South Australia power prices to rise to highest in the world on Saturday, energy expert warns
South Australia will overtake Denmark as having the world's most expensive electricity when the country's major energy retailers jack up their prices this Saturday.
AGL, EnergyAustralia and Origin Energy will all increase their electricity prices from July 1, adding hundreds of dollars to annual household bills.
Residential customers will see an average rise of 18 per cent under AGL, 19.9 per cent from EnergyAustralia, 16.1 per cent with Origin Energy.
Bruce Mountain, the head of a private energy consultancy firm, said the increases would see South Australia take the lead on world power prices — but for all the wrong reasons.
"After taxes, the [typical] household in South Australia will be paying slightly more than the [typical] household in Denmark, which currently has the highest prices in the world," Mr Mountain said.
"These things are complex — just because the statement might be true for the representative customer might not mean it's true for you.
"But the broad picture is that these prices can be thought of as the highest in the world."
Mr Mountain made the prediction based on national and international energy market data, and papers published by the Council of European Energy Regulators and OECD.
Power prices exceed value
He said the price Australian customers, particularly South Australian customers, were currently paying for power exceeded the actual value of electricity as a resource.
"I think it is surprising that [power prices] have continued to rise as they have and the latest increases are remarkable — the household price going up by around a fifth on top of the existing prices is extraordinary," he said.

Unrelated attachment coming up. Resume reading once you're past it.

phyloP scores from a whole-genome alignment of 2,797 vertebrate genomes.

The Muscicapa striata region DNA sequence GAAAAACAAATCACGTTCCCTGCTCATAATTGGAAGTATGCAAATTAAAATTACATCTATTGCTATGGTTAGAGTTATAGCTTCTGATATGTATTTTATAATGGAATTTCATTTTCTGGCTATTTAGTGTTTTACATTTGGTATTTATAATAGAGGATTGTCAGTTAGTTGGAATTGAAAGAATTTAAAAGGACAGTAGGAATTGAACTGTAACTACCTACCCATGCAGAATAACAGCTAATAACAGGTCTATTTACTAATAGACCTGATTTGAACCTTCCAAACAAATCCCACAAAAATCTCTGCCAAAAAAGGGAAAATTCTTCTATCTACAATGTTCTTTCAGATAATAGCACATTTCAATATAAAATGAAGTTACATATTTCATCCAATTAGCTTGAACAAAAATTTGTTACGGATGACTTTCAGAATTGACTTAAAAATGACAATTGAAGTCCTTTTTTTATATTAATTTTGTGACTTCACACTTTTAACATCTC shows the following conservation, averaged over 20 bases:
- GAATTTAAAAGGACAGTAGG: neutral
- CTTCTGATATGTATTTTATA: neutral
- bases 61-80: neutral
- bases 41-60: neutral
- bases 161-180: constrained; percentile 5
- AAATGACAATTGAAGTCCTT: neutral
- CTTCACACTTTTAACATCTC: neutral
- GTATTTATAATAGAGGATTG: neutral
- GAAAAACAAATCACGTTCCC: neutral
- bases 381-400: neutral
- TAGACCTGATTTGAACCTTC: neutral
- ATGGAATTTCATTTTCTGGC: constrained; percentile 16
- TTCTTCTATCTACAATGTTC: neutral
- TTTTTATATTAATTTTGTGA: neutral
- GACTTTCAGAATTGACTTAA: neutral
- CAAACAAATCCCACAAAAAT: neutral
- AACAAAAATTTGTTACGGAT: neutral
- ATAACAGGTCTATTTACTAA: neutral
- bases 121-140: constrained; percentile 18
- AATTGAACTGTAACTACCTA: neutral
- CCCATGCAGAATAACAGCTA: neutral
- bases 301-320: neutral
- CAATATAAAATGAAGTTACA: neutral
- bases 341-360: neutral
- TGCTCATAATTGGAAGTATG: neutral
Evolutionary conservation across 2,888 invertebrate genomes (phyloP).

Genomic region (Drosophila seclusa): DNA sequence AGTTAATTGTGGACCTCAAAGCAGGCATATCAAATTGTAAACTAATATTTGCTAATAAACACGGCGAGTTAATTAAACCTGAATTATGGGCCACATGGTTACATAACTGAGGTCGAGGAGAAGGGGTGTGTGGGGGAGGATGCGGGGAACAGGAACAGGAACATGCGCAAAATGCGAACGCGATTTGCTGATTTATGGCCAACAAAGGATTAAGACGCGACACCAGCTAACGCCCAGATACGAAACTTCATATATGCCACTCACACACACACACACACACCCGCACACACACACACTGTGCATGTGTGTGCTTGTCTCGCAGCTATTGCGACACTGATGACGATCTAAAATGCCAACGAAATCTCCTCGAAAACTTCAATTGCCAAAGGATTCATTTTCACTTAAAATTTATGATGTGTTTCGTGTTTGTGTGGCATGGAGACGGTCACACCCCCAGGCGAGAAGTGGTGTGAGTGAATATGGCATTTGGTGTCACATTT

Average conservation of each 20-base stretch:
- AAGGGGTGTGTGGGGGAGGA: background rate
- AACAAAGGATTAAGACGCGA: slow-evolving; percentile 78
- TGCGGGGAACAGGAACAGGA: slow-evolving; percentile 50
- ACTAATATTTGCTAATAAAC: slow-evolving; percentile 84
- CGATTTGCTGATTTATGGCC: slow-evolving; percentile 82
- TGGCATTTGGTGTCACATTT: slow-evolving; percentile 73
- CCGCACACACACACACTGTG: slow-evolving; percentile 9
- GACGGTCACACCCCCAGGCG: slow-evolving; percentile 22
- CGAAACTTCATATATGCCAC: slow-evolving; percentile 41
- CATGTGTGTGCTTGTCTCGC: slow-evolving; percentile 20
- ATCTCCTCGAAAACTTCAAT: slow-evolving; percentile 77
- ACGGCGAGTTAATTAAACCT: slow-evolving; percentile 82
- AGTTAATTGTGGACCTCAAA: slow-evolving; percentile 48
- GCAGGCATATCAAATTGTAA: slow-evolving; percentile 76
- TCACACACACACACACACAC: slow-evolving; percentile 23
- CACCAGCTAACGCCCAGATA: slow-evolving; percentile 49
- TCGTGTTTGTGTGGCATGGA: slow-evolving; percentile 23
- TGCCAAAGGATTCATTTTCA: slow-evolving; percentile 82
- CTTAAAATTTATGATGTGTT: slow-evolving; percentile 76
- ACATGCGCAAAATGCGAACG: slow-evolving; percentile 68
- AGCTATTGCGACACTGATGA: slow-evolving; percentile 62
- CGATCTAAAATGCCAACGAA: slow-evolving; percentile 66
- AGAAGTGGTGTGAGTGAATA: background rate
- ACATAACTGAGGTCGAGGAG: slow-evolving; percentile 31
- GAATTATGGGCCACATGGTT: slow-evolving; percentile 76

"This is a very well established service, it's been around for many years [and] it's very rare to see such large increases in retail electricity from one year to the next.
"I don't believe it's matched by the aggregate cost in the supply chain.
"Our markets are not working well, and it goes from the operation of the retail market, to the wholesale market, to the regulatory oversight of networks."
Yesterday, an Adelaide plastic recycling business announced it was forced into liquidation partly due to exorbitant power prices.
Power prices pushing more people into poverty
Anglicare SA's general manager of community services Nancy Penna said demand for the organisation's financial services had increased by as much as 20 per cent this year.
"We've calculated that there are at least 500 additional, new people coming to our services seeking financial assistance and counselling related to their cost of living," she said.
"People will actually state that they can't pay their electricity bills and they're having to make decisions about which bills to pay.
"Do they pay their credit cards? Do they pay their utility bill? Do they buy food for the table?
"People are wondering, when is this all going to end?"
Ms Penna said she believed demand would increase further, when higher power bills started to arrive in the coming financial quarters.
Thursday, June 29, 2017
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